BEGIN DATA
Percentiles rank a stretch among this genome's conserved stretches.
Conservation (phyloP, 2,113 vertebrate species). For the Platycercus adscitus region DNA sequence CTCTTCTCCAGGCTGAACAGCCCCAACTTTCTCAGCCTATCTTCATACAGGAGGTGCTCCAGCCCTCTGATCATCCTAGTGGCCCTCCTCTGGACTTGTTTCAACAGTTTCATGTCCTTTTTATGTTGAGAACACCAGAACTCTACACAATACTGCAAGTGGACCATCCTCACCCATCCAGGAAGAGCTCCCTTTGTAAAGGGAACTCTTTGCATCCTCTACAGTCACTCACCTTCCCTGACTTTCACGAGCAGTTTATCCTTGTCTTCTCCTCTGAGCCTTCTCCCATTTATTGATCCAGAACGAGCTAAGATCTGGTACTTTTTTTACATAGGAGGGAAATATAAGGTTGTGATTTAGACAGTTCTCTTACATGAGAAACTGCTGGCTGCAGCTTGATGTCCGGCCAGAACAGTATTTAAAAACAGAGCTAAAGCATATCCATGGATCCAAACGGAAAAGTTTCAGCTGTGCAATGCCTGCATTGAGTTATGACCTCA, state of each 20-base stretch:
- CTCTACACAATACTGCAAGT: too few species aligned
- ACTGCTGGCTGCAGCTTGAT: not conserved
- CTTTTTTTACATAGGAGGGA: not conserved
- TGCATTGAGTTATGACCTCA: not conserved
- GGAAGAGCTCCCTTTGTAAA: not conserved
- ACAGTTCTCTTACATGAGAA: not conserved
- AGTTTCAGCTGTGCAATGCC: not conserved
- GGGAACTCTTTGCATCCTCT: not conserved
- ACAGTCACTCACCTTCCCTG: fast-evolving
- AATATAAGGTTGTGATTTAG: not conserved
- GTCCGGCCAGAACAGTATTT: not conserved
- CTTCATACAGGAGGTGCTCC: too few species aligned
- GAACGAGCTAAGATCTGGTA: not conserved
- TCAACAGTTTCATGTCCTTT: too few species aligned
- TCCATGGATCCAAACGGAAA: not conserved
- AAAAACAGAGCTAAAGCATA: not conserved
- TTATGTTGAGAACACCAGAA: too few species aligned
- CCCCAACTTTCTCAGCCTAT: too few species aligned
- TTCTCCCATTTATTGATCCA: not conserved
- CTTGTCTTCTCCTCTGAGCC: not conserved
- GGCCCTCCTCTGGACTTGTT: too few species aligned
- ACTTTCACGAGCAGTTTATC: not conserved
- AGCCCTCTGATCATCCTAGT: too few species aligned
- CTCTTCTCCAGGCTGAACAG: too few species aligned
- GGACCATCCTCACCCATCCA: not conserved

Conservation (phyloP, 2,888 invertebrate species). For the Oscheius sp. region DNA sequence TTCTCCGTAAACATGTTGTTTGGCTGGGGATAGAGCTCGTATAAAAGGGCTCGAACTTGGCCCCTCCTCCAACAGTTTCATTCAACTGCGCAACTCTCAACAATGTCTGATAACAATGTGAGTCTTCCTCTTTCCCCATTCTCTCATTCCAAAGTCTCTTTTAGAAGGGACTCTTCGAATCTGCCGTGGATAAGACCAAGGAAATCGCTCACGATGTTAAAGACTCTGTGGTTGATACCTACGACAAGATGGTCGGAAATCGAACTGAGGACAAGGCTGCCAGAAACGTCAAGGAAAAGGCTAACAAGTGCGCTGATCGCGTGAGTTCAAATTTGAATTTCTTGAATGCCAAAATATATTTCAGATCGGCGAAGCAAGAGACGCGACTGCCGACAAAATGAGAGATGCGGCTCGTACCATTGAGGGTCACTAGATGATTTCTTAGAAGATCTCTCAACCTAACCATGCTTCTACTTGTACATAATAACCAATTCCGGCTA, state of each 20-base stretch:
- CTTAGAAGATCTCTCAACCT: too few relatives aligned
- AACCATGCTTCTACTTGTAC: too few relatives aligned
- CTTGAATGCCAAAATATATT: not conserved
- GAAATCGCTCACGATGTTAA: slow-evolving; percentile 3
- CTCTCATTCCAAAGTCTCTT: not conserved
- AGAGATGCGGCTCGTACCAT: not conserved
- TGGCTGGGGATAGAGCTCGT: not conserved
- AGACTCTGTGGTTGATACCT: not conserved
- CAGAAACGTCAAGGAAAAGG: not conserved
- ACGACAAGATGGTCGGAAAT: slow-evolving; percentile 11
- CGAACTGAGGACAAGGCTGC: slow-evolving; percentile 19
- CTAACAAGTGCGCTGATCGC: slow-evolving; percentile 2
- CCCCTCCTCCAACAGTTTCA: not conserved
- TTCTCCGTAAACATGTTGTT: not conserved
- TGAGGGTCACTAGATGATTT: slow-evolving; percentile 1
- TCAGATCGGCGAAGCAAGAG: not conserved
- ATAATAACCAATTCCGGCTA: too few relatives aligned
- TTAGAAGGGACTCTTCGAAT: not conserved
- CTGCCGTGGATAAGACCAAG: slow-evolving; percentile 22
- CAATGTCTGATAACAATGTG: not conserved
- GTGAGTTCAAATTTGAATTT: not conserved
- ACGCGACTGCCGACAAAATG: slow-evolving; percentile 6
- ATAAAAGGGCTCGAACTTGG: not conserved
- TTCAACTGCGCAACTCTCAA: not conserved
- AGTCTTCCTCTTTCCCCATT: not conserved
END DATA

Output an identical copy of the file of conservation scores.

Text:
Percentiles rank a stretch among this genome's conserved stretches.
Conservation (phyloP, 2,113 vertebrate species). For the Platycercus adscitus region DNA sequence CTCTTCTCCAGGCTGAACAGCCCCAACTTTCTCAGCCTATCTTCATACAGGAGGTGCTCCAGCCCTCTGATCATCCTAGTGGCCCTCCTCTGGACTTGTTTCAACAGTTTCATGTCCTTTTTATGTTGAGAACACCAGAACTCTACACAATACTGCAAGTGGACCATCCTCACCCATCCAGGAAGAGCTCCCTTTGTAAAGGGAACTCTTTGCATCCTCTACAGTCACTCACCTTCCCTGACTTTCACGAGCAGTTTATCCTTGTCTTCTCCTCTGAGCCTTCTCCCATTTATTGATCCAGAACGAGCTAAGATCTGGTACTTTTTTTACATAGGAGGGAAATATAAGGTTGTGATTTAGACAGTTCTCTTACATGAGAAACTGCTGGCTGCAGCTTGATGTCCGGCCAGAACAGTATTTAAAAACAGAGCTAAAGCATATCCATGGATCCAAACGGAAAAGTTTCAGCTGTGCAATGCCTGCATTGAGTTATGACCTCA, state of each 20-base stretch:
- CTCTACACAATACTGCAAGT: too few species aligned
- ACTGCTGGCTGCAGCTTGAT: not conserved
- CTTTTTTTACATAGGAGGGA: not conserved
- TGCATTGAGTTATGACCTCA: not conserved
- GGAAGAGCTCCCTTTGTAAA: not conserved
- ACAGTTCTCTTACATGAGAA: not conserved
- AGTTTCAGCTGTGCAATGCC: not conserved
- GGGAACTCTTTGCATCCTCT: not conserved
- ACAGTCACTCACCTTCCCTG: fast-evolving
- AATATAAGGTTGTGATTTAG: not conserved
- GTCCGGCCAGAACAGTATTT: not conserved
- CTTCATACAGGAGGTGCTCC: too few species aligned
- GAACGAGCTAAGATCTGGTA: not conserved
- TCAACAGTTTCATGTCCTTT: too few species aligned
- TCCATGGATCCAAACGGAAA: not conserved
- AAAAACAGAGCTAAAGCATA: not conserved
- TTATGTTGAGAACACCAGAA: too few species aligned
- CCCCAACTTTCTCAGCCTAT: too few species aligned
- TTCTCCCATTTATTGATCCA: not conserved
- CTTGTCTTCTCCTCTGAGCC: not conserved
- GGCCCTCCTCTGGACTTGTT: too few species aligned
- ACTTTCACGAGCAGTTTATC: not conserved
- AGCCCTCTGATCATCCTAGT: too few species aligned
- CTCTTCTCCAGGCTGAACAG: too few species aligned
- GGACCATCCTCACCCATCCA: not conserved

Conservation (phyloP, 2,888 invertebrate species). For the Oscheius sp. region DNA sequence TTCTCCGTAAACATGTTGTTTGGCTGGGGATAGAGCTCGTATAAAAGGGCTCGAACTTGGCCCCTCCTCCAACAGTTTCATTCAACTGCGCAACTCTCAACAATGTCTGATAACAATGTGAGTCTTCCTCTTTCCCCATTCTCTCATTCCAAAGTCTCTTTTAGAAGGGACTCTTCGAATCTGCCGTGGATAAGACCAAGGAAATCGCTCACGATGTTAAAGACTCTGTGGTTGATACCTACGACAAGATGGTCGGAAATCGAACTGAGGACAAGGCTGCCAGAAACGTCAAGGAAAAGGCTAACAAGTGCGCTGATCGCGTGAGTTCAAATTTGAATTTCTTGAATGCCAAAATATATTTCAGATCGGCGAAGCAAGAGACGCGACTGCCGACAAAATGAGAGATGCGGCTCGTACCATTGAGGGTCACTAGATGATTTCTTAGAAGATCTCTCAACCTAACCATGCTTCTACTTGTACATAATAACCAATTCCGGCTA, state of each 20-base stretch:
- CTTAGAAGATCTCTCAACCT: too few relatives aligned
- AACCATGCTTCTACTTGTAC: too few relatives aligned
- CTTGAATGCCAAAATATATT: not conserved
- GAAATCGCTCACGATGTTAA: slow-evolving; percentile 3
- CTCTCATTCCAAAGTCTCTT: not conserved
- AGAGATGCGGCTCGTACCAT: not conserved
- TGGCTGGGGATAGAGCTCGT: not conserved
- AGACTCTGTGGTTGATACCT: not conserved
- CAGAAACGTCAAGGAAAAGG: not conserved
- ACGACAAGATGGTCGGAAAT: slow-evolving; percentile 11
- CGAACTGAGGACAAGGCTGC: slow-evolving; percentile 19
- CTAACAAGTGCGCTGATCGC: slow-evolving; percentile 2
- CCCCTCCTCCAACAGTTTCA: not conserved
- TTCTCCGTAAACATGTTGTT: not conserved
- TGAGGGTCACTAGATGATTT: slow-evolving; percentile 1
- TCAGATCGGCGAAGCAAGAG: not conserved
- ATAATAACCAATTCCGGCTA: too few relatives aligned
- TTAGAAGGGACTCTTCGAAT: not conserved
- CTGCCGTGGATAAGACCAAG: slow-evolving; percentile 22
- CAATGTCTGATAACAATGTG: not conserved
- GTGAGTTCAAATTTGAATTT: not conserved
- ACGCGACTGCCGACAAAATG: slow-evolving; percentile 6
- ATAAAAGGGCTCGAACTTGG: not conserved
- TTCAACTGCGCAACTCTCAA: not conserved
- AGTCTTCCTCTTTCCCCATT: not conserved